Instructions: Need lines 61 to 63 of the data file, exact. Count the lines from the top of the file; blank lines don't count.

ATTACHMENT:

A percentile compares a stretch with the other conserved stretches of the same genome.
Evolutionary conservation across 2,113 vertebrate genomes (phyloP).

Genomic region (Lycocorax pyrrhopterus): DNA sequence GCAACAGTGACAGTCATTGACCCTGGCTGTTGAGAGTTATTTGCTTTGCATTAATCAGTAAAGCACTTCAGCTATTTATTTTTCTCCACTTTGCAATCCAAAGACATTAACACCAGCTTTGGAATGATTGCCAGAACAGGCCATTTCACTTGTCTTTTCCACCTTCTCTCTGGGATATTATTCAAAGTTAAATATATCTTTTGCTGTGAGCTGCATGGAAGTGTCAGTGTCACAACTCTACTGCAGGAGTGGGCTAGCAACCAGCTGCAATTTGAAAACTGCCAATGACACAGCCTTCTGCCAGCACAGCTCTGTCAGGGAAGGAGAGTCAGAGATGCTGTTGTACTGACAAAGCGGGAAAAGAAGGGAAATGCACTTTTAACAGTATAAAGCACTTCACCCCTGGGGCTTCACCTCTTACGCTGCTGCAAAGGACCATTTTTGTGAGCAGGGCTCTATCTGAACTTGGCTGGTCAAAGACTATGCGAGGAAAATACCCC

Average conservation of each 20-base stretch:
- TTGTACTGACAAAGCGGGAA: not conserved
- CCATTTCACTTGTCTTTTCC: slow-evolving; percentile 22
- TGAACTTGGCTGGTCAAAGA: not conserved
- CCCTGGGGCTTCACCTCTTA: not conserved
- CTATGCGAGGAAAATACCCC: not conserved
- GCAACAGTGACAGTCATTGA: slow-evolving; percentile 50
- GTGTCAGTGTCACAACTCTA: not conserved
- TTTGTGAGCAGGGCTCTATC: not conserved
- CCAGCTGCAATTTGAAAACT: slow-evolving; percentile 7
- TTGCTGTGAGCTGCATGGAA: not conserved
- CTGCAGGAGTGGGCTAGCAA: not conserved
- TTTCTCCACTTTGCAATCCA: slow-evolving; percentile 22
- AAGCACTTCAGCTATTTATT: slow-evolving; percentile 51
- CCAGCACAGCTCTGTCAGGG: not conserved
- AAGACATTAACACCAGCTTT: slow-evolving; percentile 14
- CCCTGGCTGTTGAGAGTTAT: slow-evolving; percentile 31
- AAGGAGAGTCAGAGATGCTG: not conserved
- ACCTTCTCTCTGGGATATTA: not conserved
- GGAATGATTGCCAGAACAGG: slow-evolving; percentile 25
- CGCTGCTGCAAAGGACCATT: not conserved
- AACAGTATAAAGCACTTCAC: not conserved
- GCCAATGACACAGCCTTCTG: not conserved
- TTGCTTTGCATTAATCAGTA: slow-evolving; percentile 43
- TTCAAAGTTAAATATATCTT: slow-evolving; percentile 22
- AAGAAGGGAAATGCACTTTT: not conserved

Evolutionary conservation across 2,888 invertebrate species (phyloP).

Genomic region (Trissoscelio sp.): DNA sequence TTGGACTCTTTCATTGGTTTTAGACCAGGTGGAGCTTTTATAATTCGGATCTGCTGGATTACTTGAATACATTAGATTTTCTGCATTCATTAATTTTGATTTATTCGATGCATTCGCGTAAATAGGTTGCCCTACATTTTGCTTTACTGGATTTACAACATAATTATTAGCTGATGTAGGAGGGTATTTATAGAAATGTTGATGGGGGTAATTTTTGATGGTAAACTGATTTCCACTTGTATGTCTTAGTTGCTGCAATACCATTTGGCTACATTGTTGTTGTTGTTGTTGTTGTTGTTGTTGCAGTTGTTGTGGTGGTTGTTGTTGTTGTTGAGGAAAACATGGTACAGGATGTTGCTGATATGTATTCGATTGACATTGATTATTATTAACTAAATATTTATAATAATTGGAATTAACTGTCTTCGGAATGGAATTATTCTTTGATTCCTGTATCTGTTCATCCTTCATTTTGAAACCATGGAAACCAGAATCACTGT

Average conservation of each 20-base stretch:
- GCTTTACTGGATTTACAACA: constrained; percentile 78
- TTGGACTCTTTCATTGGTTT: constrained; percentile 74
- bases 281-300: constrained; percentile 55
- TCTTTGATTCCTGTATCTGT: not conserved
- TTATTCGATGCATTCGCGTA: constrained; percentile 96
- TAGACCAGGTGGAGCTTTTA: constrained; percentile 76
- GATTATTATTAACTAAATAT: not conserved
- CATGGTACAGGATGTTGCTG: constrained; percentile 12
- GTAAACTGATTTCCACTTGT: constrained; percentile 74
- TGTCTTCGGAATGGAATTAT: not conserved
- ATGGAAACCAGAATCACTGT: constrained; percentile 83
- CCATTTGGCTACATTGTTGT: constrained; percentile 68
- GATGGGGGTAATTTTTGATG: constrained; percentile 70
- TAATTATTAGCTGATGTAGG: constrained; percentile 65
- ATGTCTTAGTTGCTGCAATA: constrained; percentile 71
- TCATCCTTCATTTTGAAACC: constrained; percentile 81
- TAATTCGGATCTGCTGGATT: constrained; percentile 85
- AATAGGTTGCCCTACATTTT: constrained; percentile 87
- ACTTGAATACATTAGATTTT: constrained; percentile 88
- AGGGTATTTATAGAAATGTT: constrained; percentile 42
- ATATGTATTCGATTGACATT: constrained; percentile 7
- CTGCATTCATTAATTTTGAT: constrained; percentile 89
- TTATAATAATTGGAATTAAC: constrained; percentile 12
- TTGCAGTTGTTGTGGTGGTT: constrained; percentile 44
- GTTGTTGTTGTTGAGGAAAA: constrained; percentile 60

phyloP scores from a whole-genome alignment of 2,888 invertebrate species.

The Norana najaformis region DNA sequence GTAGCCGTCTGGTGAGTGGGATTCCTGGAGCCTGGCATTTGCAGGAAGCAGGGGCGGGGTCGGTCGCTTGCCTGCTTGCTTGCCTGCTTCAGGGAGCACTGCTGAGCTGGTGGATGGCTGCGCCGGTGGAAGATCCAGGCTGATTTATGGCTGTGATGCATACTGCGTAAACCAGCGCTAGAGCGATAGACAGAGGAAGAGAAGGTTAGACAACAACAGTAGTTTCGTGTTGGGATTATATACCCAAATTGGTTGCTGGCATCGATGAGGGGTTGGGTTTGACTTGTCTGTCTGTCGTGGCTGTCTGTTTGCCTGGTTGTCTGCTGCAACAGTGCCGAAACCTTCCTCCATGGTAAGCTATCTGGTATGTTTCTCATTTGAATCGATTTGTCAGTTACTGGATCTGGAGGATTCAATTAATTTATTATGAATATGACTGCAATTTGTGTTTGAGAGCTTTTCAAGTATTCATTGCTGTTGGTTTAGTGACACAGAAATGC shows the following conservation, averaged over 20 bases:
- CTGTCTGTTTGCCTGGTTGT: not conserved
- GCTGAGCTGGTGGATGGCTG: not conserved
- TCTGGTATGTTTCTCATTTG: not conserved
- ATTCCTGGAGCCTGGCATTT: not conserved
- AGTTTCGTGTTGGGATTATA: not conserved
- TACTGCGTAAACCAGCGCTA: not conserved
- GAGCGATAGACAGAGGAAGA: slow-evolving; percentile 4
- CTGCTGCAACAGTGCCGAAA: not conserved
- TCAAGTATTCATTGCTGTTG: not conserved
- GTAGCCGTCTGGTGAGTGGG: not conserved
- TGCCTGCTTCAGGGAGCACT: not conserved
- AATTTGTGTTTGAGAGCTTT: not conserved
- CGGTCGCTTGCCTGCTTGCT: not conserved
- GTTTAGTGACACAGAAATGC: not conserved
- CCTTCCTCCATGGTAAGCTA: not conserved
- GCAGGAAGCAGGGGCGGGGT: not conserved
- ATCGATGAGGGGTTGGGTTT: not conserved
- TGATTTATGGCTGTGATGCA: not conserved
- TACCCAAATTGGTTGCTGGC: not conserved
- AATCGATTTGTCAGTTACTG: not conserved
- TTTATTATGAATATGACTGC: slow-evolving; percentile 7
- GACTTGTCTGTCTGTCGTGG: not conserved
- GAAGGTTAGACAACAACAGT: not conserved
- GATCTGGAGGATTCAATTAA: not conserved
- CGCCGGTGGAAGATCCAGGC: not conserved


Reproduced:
- GCTGAGCTGGTGGATGGCTG: not conserved
- TCTGGTATGTTTCTCATTTG: not conserved
- ATTCCTGGAGCCTGGCATTT: not conserved